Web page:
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Tim Locastro

Major League Baseball player Tim Locastro ’14 knows that making progress—and stealing bases—is about biding time and seizing chances.

Tim Locastro high fives a baseball teammate

Tim Locastro (R) celebrates with teammates during an Ithaca Bombers game. Locastro played on the Bombers baseball team as a shortstop from 2011 to 2013.

Position and opportunity, patience, and when the time is right—go! 

Turns out, stealing bases on the ballfield is a pretty good metaphor for life. Tim Locastro knows all about it, since he holds the current record in Major League Baseball for consecutive stolen bases (28!) to start a career. 

When the Toronto Blue Jays drafted Tim in 2013 after his junior year at IC (and let’s not forget, Division III is not your typical pipeline to the Big Leagues), he spent years bouncing around the minor leagues with different clubs, awaiting that moment all players hope for: getting called up. Those years on farm teams offered valuable lessons. 

“If you're not able to adapt to change, it's very hard to make it in baseball,” Tim says. Because change can come in like a high, tight fastball. You can go to bed one night and the next morning find out you’re being sent to the other side of the country to join a team of total strangers.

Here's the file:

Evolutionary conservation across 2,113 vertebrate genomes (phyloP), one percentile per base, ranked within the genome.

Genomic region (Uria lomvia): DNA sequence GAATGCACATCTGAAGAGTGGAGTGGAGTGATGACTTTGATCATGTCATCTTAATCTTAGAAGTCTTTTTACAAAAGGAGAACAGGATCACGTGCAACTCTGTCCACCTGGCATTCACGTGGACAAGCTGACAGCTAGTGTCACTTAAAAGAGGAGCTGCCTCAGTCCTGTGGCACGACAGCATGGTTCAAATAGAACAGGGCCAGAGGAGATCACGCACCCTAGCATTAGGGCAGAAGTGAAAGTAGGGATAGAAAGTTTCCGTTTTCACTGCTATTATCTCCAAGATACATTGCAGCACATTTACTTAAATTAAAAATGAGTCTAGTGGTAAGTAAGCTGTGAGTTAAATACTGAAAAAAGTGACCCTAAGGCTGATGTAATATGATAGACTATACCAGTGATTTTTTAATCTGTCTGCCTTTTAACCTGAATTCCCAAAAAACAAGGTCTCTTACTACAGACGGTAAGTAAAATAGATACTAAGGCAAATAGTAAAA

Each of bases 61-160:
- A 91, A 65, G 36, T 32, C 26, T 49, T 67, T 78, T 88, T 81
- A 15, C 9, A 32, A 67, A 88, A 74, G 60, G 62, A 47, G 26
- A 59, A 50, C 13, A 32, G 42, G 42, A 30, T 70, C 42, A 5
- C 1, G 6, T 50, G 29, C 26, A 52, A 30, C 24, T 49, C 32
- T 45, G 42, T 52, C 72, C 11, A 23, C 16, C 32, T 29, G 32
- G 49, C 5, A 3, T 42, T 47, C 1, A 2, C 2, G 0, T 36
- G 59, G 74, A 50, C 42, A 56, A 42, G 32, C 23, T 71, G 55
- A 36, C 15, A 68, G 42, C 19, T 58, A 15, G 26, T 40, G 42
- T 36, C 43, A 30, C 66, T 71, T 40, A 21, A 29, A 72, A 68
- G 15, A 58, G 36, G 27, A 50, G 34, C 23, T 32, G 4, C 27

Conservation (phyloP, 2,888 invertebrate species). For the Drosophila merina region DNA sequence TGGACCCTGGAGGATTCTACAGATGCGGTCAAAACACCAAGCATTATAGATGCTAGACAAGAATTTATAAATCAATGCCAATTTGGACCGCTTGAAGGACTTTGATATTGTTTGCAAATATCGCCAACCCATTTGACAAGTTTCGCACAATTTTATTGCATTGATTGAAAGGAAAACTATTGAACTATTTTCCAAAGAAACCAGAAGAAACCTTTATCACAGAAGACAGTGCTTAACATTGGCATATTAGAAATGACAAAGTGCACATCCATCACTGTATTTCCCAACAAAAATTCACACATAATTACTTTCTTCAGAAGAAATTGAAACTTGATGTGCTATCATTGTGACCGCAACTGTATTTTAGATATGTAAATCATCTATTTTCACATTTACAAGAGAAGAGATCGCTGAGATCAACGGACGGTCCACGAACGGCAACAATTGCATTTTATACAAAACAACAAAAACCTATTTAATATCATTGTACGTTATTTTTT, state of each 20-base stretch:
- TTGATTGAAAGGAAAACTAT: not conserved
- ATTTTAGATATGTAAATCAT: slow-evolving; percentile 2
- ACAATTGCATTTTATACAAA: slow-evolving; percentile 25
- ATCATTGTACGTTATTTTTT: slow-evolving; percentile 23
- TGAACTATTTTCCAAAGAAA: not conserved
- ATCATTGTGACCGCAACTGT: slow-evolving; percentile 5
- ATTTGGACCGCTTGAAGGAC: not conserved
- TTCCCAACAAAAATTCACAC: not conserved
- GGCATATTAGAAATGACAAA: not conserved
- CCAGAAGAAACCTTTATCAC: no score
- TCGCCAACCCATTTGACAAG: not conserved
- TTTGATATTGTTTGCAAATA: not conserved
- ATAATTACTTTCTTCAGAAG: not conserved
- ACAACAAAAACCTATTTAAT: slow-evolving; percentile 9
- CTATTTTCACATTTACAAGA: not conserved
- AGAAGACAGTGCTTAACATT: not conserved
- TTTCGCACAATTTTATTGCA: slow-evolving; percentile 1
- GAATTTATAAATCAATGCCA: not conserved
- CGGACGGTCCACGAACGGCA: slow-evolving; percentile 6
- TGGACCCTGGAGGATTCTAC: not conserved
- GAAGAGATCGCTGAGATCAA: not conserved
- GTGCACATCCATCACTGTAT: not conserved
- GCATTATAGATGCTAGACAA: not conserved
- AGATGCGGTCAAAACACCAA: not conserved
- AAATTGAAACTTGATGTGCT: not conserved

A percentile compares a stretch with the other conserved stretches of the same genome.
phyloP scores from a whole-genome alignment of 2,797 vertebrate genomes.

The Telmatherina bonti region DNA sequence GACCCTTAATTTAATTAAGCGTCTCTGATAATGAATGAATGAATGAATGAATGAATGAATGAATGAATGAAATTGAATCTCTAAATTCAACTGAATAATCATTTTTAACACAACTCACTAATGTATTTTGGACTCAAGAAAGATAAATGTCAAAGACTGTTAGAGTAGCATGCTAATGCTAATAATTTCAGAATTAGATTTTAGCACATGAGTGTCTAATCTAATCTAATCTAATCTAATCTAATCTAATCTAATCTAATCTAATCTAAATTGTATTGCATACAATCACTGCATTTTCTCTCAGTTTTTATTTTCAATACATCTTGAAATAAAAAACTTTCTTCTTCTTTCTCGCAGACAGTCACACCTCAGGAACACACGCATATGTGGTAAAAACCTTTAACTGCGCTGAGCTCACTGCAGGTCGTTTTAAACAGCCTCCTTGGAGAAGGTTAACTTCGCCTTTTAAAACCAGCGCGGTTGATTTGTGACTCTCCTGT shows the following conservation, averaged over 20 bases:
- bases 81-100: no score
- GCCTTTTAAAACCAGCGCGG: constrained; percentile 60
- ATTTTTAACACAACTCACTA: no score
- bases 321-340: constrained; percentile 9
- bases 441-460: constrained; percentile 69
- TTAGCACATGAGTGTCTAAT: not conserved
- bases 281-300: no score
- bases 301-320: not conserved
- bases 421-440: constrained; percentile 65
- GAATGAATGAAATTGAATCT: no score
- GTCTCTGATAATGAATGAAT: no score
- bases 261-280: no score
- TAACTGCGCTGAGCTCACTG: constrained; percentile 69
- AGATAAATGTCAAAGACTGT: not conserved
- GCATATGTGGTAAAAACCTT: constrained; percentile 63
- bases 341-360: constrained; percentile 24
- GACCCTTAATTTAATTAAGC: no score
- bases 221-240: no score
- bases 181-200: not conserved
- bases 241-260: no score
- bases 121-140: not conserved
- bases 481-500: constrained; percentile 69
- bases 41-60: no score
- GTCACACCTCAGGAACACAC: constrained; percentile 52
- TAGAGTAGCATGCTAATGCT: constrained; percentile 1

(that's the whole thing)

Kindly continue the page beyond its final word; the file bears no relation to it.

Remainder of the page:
It was a hard lesson to learn at first, he admits, but words of wisdom from his father proved invaluable: “Control what you can control.” Tim made the most of all his professional opportunities by focusing on being a good teammate and contributing to the collective effort, regardless of which team he found himself with.   

“Move forward and help. If you help the team win games, you're going to get noticed. I can guarantee that,” Tim says. 

“Move forward and help. If you help the team win games, you're going to get noticed. I can guarantee that.” 

He began what would become his record-breaking streak of steals while pinch running in his second big league game with the Los Angeles Dodgers in 2017. While the achievement, which stretched over five seasons and three teams, earned his cleats a display in the National Baseball Hall of Fame, he insists the honor is not exclusively his. He credits his family, teammates, and coaches—including those during his time at Ithaca College—for his success. 

“I was just happy for everybody around me—and the people that were following it so closely—that I was able to do it, not only for myself, but for them, because I felt like we did it together.” 

In fact, he says his IC coaches were more than just sports mentors.  

“I think the coolest thing about it was it wasn't always just about baseball,” says Tim. “I mean, they helped me grow up as an individual and as a man, and I wouldn't be where I am today without any of them.”